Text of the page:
the grass withers

Posted by jmoore


“The grass withers; the flower fades when the breath of the Lord blows upon it; surely the people are grass.  The grass withers; the flower fades, but the word of our God will stand forever” (Isaiah 40:7-8).

We are grass.  We wither and fade away.  We will die.

I rarely think of my death.  I suppose I’m like many, if not most, of us.  Many say it is morbid.  The etymology of “morbid” refers to disease and death.  Thinking about death is indeed morbid.

As I write this, I’m sitting at a window.  I see a few intrepid leaves deciding to be among the first to fly through the autumn air and begin their descent to the ground.  In the next couple of weeks, they will be joined by a multitude of companions.  They know they have but a short time in this earthly plane.

I have addressed this consideration of one’s own death elsewhere, as has Arianna Huffington.

The Romans had a notion called memento mori, “remember your death.”  When a conquering hero returned home, a slave would stand behind him during the victory parade and say, “memento mori.”  You also will die.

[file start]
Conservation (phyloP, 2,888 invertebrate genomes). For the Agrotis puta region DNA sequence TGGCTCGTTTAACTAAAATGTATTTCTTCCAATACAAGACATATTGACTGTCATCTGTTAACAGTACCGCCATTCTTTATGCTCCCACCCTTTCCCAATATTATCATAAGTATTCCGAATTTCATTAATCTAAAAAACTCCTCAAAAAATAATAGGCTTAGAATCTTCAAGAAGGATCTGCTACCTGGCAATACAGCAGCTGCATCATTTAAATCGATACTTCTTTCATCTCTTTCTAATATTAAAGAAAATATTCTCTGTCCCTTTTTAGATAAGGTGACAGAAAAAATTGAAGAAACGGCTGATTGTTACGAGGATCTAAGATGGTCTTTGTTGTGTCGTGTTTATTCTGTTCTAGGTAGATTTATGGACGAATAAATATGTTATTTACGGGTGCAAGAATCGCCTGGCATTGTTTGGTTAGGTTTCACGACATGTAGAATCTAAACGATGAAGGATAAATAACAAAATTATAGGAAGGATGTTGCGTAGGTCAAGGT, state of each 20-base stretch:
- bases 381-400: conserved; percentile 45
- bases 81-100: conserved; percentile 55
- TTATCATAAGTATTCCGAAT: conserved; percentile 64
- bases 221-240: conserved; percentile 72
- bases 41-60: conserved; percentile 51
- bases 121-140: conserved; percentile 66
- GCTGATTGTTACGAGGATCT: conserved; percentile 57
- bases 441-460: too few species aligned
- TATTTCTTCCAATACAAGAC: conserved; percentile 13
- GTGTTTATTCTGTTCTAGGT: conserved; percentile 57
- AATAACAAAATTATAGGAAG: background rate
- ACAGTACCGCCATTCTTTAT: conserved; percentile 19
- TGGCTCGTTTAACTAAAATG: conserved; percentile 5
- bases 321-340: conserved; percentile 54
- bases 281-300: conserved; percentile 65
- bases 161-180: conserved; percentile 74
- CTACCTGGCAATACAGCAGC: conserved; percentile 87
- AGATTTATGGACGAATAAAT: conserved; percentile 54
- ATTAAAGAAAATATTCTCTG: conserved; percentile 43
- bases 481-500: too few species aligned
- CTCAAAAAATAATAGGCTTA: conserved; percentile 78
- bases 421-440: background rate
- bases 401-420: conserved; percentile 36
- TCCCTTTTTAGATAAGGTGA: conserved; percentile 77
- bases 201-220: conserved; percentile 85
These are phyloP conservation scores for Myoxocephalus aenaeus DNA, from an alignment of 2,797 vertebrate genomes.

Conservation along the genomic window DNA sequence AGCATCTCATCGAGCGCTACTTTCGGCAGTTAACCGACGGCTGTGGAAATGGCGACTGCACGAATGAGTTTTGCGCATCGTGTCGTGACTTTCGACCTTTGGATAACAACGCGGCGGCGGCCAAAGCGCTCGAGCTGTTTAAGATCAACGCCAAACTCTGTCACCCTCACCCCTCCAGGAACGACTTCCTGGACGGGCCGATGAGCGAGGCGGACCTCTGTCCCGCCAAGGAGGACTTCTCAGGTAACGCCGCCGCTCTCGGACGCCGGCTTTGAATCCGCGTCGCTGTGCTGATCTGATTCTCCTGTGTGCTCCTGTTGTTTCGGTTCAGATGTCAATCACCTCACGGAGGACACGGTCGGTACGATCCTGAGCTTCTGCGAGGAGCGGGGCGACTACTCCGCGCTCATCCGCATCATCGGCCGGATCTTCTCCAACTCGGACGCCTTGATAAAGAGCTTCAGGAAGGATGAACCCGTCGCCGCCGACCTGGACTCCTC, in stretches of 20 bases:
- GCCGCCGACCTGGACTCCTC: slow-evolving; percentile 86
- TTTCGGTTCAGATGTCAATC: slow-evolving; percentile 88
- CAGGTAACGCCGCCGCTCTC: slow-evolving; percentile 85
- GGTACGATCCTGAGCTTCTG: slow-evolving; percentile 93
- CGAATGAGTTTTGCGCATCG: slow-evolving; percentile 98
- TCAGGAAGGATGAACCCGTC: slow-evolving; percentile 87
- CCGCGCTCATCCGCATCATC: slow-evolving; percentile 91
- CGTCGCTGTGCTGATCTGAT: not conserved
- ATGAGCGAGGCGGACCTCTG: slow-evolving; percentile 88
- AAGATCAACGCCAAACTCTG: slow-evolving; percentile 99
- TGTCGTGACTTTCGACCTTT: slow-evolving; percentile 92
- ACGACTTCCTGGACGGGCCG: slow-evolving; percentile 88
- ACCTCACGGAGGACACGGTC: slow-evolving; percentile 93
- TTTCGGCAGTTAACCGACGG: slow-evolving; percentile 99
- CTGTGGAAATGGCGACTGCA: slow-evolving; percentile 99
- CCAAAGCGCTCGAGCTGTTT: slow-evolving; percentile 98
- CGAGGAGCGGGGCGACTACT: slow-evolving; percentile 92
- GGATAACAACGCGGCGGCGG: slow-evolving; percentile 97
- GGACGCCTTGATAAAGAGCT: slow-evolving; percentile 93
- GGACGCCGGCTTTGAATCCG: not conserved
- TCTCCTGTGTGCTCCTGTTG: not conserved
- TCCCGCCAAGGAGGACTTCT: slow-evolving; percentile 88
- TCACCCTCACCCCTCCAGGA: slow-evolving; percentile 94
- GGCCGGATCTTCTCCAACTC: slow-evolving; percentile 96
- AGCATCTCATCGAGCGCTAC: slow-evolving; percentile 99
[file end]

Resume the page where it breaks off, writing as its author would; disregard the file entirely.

I am reminded of a quote from one of Carlos Castaneda’s books, which admittedly are of dubious veracity.  (I offer this as poetry, which has its own truth.)  In his desert wanderings, Don Juan Matus counsels him, “‘The thing to do when you’re impatient,’ he proceeded, ‘is to turn to your left and ask advice from your death.  An immense amount of pettiness is dropped if your death makes a gesture to you, or if you catch a glimpse of it, or if you just have the feeling that your companion is there watching you.’” (Journey to Ixtlan, 34)

An immense amount of pettiness.

“Lord, let me know my end and what is the measure of my days; let me know how fleeting my life is” (Psalm 39:4).

I ask myself, “Would I like to know my time of death?”  Would it be an awareness resulting in even more pettiness?  What effect would it have on me, learning the hour of my final curtain call?  Until that moment, would I live carelessly or carefully?  (“Carefully” as in “filled with care.”)  Would it engender the need to tread the earth lightly?  Would it underscore the need to hold others gently?

And honestly—do I really need that awareness to know how fleeting my life is?

After all, any of us could be dead tonight.